Pro-Abortion Case Challenges Free Speech

Pro Life protesters take to the streets in Washington (AP-Photo)

S. Joseph Scott

Special for News Talk Florida

The American Medical Association recently threw its weight into the abortion debate. Their action, however, is self-defeating, mired with internal contradictions. On June 25, 2019, in the District Court of North Dakota Western Division, the AMA filed suit against the acting Attorney General for the state, Wayne Stenehjem. The AMA cites objections to a Bill introduced to the North Dakota House of Representatives which the AMA claims, “forces Physicians to…tell their patients that abortion terminates ‘the life of a whole, separate, unique, living human being,’ compelling medical providers to convey a controversial and ideological message about fetal personhood that is unmoored from medical science” (emphasis added).

The AMA’s beef?

They’re accusing the North Dakota government of imposing forced speech, a violation of the First Amendment, speech requiring doctors to affirm a value judgment with which some would disagree. So, while the lawsuit doesn’t directly address the abortion issue, it is a backdoor way to appeal the issue. In this case, the AMA objects to government compelled value judgments. In and of itself that could be a valid argument, but the reason for the argument is specious, the AMA claiming it is “unmoored from medical science.”

The AMA is morally outraged by requiring doctors to state moral judgments, arguing that moral judgments fall outside the realm of “medical science.”

I wholeheartedly agree that moral judgement cannot be compelled, but the fact that we can’t weigh, measure, smell or examine moral judgements in the lab is not a compelling argument against their necessity. The crux, the foundation of the AMA argument is the “scientific method.” Bad logic. You cannot put free speech on the gurney and perform an autopsy. You cannot put it in a beaker for testing and verification. Free Speech is, in their words, an ideological issue. BRAVO! As is every other decision we humans make in life. Their own moral outrage, with which I would agree, is itself a value judgment “unmoored from medical science.”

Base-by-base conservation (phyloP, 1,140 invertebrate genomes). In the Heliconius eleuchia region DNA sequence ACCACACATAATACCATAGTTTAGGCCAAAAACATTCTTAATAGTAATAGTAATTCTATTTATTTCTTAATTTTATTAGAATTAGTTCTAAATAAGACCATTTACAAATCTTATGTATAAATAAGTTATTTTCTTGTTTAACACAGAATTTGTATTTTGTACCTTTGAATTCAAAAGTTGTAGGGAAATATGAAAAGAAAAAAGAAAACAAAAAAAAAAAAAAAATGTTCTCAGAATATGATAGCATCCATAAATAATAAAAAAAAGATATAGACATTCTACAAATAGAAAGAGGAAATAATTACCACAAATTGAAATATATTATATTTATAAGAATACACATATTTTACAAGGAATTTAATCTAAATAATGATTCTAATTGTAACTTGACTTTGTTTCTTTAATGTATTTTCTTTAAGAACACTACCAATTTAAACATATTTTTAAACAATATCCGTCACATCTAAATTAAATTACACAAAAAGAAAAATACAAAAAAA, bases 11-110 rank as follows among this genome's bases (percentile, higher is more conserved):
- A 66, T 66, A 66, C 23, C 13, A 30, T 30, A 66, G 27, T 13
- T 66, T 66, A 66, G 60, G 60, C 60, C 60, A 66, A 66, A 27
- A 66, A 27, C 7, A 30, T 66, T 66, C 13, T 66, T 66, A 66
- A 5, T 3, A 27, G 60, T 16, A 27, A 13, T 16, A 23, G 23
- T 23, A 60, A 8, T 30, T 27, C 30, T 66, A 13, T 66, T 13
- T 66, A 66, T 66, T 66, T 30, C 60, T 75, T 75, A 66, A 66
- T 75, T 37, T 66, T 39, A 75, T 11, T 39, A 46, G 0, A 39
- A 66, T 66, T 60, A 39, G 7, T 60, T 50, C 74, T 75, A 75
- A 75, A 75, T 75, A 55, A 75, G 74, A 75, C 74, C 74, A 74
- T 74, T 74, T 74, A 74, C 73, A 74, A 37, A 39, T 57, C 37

The AMA case amplifies the issue involved in every abortion discussion, “fetal personhood.” Does abortion terminate “the life of a whole, separate, unique, living human being” or does it not? That is the heart of the abortion controversy. They also clearly identify a concern over compelled speech. But, both the question of fetal personhood and the AMA’s concern for free speech are moral issues that are not determined by the scientific method as narrowly conceived.

This case illustrates the inescapable interconnection that links the practice of science, math, the making of law, the growing of crops, the raising of children, the value of life, and the existence of ethical judgment. What a fetus IS determines the question of rights and what kinds of legal protections should come to bear for them. Neutrality is not an option. Something is declared at every abortion procedure. There is a great either-or value judgment before both doctor and patient. Is a whole, separate, unique living human being, made in the image of God being put to death? Or not?


Can we segment life and living into separate boxes of math, science, faith, moral judgments, or do they hang as a whole as articulated in Christian scripture and practice. Our broadly shared cherishing of free speech has a foundation articulated by our Constitution in these famous words: “We hold these truths to be self-evident, that all men are created equal.” “Created.” Talk about an idea that can’t be examined under the cold, hot light of a microscope! So, yes, the question of whether abortion terminates “a whole, separate, unique, living human being”, is being answered every time the procedure is performed. Performing a medical procedure is always inextricably linked to a moral judgment.

S. Joseph Scott has a Ph.D. in theology and has served in leadership positions in both higher education and religious institutions. He has published in both academic and popular journals and has a special interest in the intersection of faith and culture.